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Will "Survivor's" secret survive the Net?

Fans of the CBS summer hit may wish they were stranded on a deserted island themselves in the hours leading up to the grand finale tonight, when the winner will be revealed.

Fans of the CBS smash summer hit "Survivor" may wish they were stranded on a deserted island themselves in the hours leading up to the grand finale tonight, when the winner of the $1 million contest will be revealed.

"I want to be surprised," said David Eckstein, a fan who plans to host a "Survivor" party tonight in San Francisco, where the show will air three hours after an 8 p.m. ET broadcast. "If there is a leak, I will not put myself in a position to hear it."

Staying out of harm's way won't be quite as hard as the challenges faced by the show's cast, who toughed it out on a desert island in dwindling numbers over 39 days, voting one of their fellow castaways off the island every three days.

But with non-CBS Internet sites and radio stations pledging to announce the winner in real time, the world could be a hazardous place for those hoping to maintain the suspense until broadcast time.

Fan site Survivorsucks.com, for one, warns fans that they should "probably avoid all media today--no more Internet, no radio, no TV. You should probably hide from your friends and family as well: Some fool's going to accidentally spill the beans. We suggest that you go home immediately, lock your door, turn off all the lights, and lay on the floor curled up in a ball until it's time for the show."

Four contestants out of the original cast of 16 remain in the running--corporate trainer Richard Hatch, 39, of Newport, R.I.; Kelly Wiglesworth, 23, a river guide from Las Vegas; Rudy Boesch, 72, a retired Navy Seal from Virginia Beach, Va.; and Susan Hawk, 38, a trucker from Palmyra, Wis.

Cybersleuths have been in hot pursuit of early news of the winner, who was actually decided some four months ago. Various guesses have been hazarded, though most appear to be culled from dubious sources. Earlier in the show, CBS planted a false rumor on its own Web site that the winner was Gervase Peterson, a youth basketball coach. He was tossed off the island Aug. 2, giving fans a second chance to savor the suspense.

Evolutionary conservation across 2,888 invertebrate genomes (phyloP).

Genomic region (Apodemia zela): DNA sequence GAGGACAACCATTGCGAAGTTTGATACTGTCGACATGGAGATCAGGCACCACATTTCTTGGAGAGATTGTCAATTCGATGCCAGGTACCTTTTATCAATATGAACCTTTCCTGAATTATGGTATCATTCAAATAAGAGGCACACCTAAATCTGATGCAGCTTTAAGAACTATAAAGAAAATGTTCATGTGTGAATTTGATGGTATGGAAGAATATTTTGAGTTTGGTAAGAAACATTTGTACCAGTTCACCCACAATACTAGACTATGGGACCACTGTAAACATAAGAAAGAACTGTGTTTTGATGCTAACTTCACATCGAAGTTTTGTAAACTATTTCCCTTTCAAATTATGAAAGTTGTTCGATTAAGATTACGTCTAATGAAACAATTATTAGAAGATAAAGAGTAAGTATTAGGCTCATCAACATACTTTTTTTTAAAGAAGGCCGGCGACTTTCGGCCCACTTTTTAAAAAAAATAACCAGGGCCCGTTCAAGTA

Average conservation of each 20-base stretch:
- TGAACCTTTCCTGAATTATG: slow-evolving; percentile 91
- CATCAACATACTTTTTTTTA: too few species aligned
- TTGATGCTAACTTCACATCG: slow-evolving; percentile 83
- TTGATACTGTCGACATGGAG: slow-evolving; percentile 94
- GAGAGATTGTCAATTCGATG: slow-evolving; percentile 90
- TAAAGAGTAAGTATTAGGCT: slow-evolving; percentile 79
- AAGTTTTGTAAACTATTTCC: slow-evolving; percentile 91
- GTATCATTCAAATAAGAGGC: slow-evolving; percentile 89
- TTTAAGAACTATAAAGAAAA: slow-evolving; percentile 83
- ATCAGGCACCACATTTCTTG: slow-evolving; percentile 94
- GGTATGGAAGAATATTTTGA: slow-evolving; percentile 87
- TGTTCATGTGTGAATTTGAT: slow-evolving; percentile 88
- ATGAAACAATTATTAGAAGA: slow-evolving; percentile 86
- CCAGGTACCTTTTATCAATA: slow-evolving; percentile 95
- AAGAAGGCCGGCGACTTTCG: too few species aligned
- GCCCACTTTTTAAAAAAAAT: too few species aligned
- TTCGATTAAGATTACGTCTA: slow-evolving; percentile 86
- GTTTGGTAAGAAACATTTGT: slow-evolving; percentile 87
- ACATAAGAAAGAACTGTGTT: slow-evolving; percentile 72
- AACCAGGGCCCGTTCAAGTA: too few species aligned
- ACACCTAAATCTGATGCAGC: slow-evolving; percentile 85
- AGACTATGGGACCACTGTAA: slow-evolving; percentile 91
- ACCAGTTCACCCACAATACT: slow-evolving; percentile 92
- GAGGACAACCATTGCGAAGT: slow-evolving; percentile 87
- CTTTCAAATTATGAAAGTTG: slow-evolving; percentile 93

Fears ran high yesterday that the winner would be revealed early when an ex-show member appeared in a televised interview on Pat Robertson's "700 Club" talk show, which airs on the Christian Broadcasting Network. Dirk Been, a religious castaway booted from the island in the show's fifth week, speculated about why he may have been expelled but did not let the secret slip.

All contestants entered confidentiality agreements and could be subject to heavy monetary damages if they give up the winner's name. The final winner was chosen by a panel of seven ex-castaways.

Some high-tech sleuthing methods also have been pulled into service to crack the mystery. Security company Protonesis on July 12 said it used proprietary linguistics analysis techniques to deduce the winner: (stop reading now if you don't want to know...) Boesch, a pick seconded on Survivorsucks.com.

Viacom-owned CBS could not immediately be reached for comment, but it has said in the past that the secret is safe.

Not that all advance information remained stranded with the cast: News that Greg Buis would be voted off the island appeared on CBS's Web site hours before it was revealed in Episode 8.

Keeping the suspense high is crucial for the network, which has seen a big payoff from the quirky summer gamble. Ratings experts predict the show could attract as many as 40 million viewers tonight, ranking it as the third-most-watched show so far this season, behind the Super Bowl (88.5 million) and the Academy Awards (46.3 million).

David Card, an analyst with Jupiter Communications, said shows such as "Survivor" offer a ray of hope for TV broadcasters, which are casting about for ways to converge traditional entertainment with the Web--and also to stave off new technology that could eventually render prime-time television a thing of the past.

"People call this reality programming, but it's really not," Card said. "It's event programming. The show is fun because it's suspenseful, like a football game...Event programming will be all the rage on television because of time-shifting devices like TiVo (that allow viewers to skip ads). Broadcasters are already figuring out ways to make these changes work for them."

Shows are proliferating that play on the suspense of events augmented by a Web component, he said, including ABC's "Who Wants to Be a Millionaire?" and CBS's "Big Brother."

Whether the formula can be repeated endlessly remains to be seen, however.

"'Big Brother' is bad," opined "Survivor" fan Eckstein. "It's like one big, happy family. The fun part is when people get catty and start fighting with each other. 'Survivor' is like a soap-opera-game-show on acid."